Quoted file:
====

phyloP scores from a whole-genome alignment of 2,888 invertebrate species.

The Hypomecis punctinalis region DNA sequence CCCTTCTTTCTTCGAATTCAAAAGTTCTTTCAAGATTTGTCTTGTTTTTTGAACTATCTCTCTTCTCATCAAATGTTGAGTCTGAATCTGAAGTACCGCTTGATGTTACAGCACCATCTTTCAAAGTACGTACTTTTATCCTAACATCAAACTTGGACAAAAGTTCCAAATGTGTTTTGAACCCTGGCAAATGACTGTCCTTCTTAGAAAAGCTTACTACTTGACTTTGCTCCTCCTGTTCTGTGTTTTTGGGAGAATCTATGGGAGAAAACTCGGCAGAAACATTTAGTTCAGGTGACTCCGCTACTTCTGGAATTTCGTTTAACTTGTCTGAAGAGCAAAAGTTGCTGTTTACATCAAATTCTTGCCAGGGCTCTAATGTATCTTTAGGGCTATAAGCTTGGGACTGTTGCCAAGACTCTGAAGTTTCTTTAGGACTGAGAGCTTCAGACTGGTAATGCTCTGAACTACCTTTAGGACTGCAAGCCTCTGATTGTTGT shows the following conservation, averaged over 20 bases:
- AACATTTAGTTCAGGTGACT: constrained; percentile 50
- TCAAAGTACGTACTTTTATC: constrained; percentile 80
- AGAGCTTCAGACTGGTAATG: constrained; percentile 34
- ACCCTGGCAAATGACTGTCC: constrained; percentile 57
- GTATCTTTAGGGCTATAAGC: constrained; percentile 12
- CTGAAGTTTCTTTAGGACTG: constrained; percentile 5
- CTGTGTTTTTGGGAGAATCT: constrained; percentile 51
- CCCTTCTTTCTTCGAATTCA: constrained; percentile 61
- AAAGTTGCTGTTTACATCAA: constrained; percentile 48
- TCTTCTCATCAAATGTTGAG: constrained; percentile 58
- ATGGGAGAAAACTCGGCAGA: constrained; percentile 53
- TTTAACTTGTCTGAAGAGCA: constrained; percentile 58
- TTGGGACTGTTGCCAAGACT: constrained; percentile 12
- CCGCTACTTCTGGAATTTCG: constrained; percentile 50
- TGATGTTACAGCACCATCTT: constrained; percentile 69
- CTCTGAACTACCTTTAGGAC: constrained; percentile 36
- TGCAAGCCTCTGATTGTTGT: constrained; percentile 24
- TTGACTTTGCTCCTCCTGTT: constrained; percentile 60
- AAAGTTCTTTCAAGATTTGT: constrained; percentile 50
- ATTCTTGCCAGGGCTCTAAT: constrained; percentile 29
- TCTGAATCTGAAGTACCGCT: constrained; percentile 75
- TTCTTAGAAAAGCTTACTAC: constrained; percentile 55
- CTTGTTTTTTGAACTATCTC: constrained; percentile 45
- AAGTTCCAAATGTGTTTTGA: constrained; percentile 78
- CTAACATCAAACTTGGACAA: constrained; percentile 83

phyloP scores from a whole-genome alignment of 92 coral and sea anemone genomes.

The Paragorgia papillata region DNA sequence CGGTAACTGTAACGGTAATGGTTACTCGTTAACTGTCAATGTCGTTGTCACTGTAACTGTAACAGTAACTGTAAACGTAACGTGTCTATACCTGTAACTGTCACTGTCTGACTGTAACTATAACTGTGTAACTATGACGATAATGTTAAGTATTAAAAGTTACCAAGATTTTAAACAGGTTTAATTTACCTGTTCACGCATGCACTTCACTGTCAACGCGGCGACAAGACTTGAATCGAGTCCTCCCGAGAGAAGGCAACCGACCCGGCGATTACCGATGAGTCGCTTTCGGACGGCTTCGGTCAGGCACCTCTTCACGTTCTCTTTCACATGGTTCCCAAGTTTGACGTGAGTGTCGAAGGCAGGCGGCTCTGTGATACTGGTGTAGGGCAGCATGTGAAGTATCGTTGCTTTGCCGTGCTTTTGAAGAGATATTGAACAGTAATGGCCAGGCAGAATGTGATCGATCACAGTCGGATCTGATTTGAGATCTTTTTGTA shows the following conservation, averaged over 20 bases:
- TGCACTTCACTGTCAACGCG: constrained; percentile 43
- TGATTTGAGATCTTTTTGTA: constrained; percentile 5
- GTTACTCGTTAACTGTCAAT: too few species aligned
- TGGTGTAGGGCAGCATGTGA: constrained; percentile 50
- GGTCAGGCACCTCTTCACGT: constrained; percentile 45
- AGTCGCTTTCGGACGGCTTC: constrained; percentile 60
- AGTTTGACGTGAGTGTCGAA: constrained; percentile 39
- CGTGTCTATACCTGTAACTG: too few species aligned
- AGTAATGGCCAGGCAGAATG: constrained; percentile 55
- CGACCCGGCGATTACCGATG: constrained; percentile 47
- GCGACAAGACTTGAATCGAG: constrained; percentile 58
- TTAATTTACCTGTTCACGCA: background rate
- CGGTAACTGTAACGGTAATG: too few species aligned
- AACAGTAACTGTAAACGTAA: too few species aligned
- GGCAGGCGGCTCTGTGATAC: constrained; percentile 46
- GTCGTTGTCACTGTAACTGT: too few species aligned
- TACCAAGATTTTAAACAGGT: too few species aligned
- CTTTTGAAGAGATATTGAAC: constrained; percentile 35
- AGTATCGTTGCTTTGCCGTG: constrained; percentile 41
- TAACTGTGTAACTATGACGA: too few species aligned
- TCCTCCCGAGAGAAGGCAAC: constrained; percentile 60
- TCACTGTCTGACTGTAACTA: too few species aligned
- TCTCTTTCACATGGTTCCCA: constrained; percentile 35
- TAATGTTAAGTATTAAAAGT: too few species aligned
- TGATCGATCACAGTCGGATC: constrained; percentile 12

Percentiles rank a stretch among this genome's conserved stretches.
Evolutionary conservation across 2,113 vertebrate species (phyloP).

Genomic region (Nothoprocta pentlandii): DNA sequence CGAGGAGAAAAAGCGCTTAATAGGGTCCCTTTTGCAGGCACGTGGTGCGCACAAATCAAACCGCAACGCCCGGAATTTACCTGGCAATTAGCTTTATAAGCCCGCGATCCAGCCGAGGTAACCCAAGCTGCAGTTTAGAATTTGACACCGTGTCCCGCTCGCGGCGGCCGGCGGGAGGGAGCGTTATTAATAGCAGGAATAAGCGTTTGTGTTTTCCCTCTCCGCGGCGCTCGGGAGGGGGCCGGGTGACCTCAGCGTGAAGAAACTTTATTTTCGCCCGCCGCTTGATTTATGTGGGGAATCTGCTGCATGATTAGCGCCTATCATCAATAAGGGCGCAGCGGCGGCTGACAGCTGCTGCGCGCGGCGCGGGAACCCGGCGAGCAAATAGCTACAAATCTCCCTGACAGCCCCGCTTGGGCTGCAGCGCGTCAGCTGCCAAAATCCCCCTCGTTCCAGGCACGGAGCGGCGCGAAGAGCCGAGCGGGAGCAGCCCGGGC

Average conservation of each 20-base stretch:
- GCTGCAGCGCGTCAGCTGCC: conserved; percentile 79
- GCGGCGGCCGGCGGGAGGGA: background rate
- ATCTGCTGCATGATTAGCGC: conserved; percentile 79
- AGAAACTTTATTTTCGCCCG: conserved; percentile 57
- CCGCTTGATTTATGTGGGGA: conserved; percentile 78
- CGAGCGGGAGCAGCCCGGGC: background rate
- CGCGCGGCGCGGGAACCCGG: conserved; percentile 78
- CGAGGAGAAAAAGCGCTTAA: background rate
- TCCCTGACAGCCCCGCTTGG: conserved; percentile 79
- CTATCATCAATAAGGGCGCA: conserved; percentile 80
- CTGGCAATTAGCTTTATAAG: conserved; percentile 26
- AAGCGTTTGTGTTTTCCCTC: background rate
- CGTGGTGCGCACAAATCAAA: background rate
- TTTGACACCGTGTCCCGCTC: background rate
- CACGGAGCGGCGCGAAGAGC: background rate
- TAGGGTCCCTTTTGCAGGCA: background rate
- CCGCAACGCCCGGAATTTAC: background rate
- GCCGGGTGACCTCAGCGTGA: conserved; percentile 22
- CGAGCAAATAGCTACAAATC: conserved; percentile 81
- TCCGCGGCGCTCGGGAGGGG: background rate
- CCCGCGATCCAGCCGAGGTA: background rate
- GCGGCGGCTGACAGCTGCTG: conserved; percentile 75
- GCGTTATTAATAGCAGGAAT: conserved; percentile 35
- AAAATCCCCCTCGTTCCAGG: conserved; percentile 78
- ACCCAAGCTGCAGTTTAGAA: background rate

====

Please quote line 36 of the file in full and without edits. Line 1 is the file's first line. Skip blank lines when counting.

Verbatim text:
- AGTTTGACGTGAGTGTCGAA: constrained; percentile 39